Mass migration due to climate change is not just a problem for decades to come – crowds of people are already being forced to flee their homes due to climate change and rising sea levels. The World Bank reports that more than 200 million people will be forced to flee by 2050. The problem of climate refugees could lead to serious political, humanitarian and economic crises – but what about the law?
Climate change and refugee law
Refugee law and migration are regulated primarily at the level of international law, and a number of UN and other conventions address the issue. One of the most important international instruments is the Geneva Convention on Asylum , which has been signed by 145 states, including Hungary. The Convention is, in fact, the cornerstone of asylum law, regulating the issue almost comprehensively: it defines the concept of refugee, as well as the conditions for applying for asylum and the obligations of the host state. However, the convention adopted in 1951 was well ahead of the panic caused by climate change, so there is not a word specifically about climate refugees.
Under the Convention, a person is considered to be a refugee because of his or her well-founded fear of persecution on the grounds of race, religion, nationality, membership of a particular social group or political opinion. The concept of a refugee therefore essentially includes persons who, because of their protected value, are in imminent danger of persecution – so climate refugees do not fall into this definition at all.
Climate refugees can therefore only rely on general human rights rules. The most important of these is the International Covenant on Civil and Political Rights (“ ICCPR ”). ICCPR 6. Article 5 states the fundamental right of a person to life, according to which no one shall be arbitrarily deprived of his life. As a result, it is forbidden to return a refugee to an area where his or her life is in immediate and immediate danger.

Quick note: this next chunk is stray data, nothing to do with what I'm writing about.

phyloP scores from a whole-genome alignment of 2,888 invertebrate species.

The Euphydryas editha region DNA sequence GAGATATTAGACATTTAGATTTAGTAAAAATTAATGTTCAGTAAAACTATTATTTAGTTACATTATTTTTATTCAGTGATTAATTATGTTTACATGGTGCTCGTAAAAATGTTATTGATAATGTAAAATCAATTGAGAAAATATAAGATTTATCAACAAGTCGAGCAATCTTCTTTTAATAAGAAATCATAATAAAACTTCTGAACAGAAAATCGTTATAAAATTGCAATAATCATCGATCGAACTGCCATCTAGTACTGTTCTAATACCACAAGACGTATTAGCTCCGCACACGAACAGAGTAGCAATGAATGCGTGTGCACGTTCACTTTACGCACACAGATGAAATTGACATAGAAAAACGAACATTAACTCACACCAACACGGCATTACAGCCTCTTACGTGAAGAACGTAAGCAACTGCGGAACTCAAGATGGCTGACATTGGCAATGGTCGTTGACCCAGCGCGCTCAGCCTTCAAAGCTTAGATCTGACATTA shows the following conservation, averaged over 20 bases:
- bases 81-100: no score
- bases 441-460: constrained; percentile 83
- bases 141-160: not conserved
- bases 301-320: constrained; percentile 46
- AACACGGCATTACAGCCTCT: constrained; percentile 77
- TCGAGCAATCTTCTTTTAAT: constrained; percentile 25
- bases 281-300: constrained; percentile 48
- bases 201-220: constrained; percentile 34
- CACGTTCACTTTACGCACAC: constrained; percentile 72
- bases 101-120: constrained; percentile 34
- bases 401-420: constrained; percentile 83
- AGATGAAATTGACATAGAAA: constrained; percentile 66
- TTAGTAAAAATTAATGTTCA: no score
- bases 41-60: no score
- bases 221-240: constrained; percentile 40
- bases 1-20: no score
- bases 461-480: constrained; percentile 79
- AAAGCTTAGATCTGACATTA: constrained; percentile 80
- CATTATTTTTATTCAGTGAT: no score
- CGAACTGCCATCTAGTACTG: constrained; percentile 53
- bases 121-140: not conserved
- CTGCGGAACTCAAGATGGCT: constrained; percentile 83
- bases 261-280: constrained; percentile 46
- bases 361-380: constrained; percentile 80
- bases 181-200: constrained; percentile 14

The case of a climate refugee
The case law on the application of such a right to life is still rather limited. Ioane Teitiota, a resident of the island of Kiribati, tried to stay in New Zealand on this title. Thousands of refugees from Kiribati, off the coast of New Zealand, are arriving in Australia and New Zealand, as the archipelago In 15 years, it will become completely uninhabitable, and the organization of everyday life is already facing serious difficulties. The wells are polluted with salt water, the lands have become infertile, and due to frequent flooding, the infrastructural conditions are of unsatisfactory quality.
However, the Supreme Court of New Zealand did not accept the refugee’s argument. The Supreme Court reasoned that, in the absence of an immediate and immediate danger, Mr Teitiota could not successfully rely on Article 6 of the ICCPR. his return to Kiribati would not have been directly endangered. The imminent threat to life would only occur in 15 years, when the causal chain could be broken by a number of events, such as an international rescue operation or the internal reorganization of the state of Kiribati.
However, it is worth bearing in mind that the judgment itself states that if the situation in the island nation continues to deteriorate and its government is unable to take substantive action and protect the quality of life of islanders with international assistance, New Zealand will have an international legal obligation to accept a similar situation. refugees.
Citing climate change alone cannot lead to better economic conditions
Another problem with climate change and refugee law is that many people will want to get better economic conditions under the guise of it. This is why this issue will pose very serious challenges for the international community and legislators for the next hundred years. An increasing number of Third World people will not even have access to adequate drinking water, let alone food. This situation will be exacerbated by global warming and the climate crisis. Developed societies, of course, do not want to open their doors indefinitely to billions of people. A sensible solution will be to deal with the problems at the local level.
The future of climate change and refugee law
The fact that the current international legal framework is ill-suited to tackling the refugee crisis caused by climate change does not mean that it should remain so. However, in the current political context, experts are reluctant to open the Geneva Convention for amendment, fearing that governments would narrow down the concept of refugee rather than extend it in the right direction.
It is also clear from the above that tackling climate change is in our common interest. However, this requires an unprecedented level of global cooperation between governments, market players and civil society.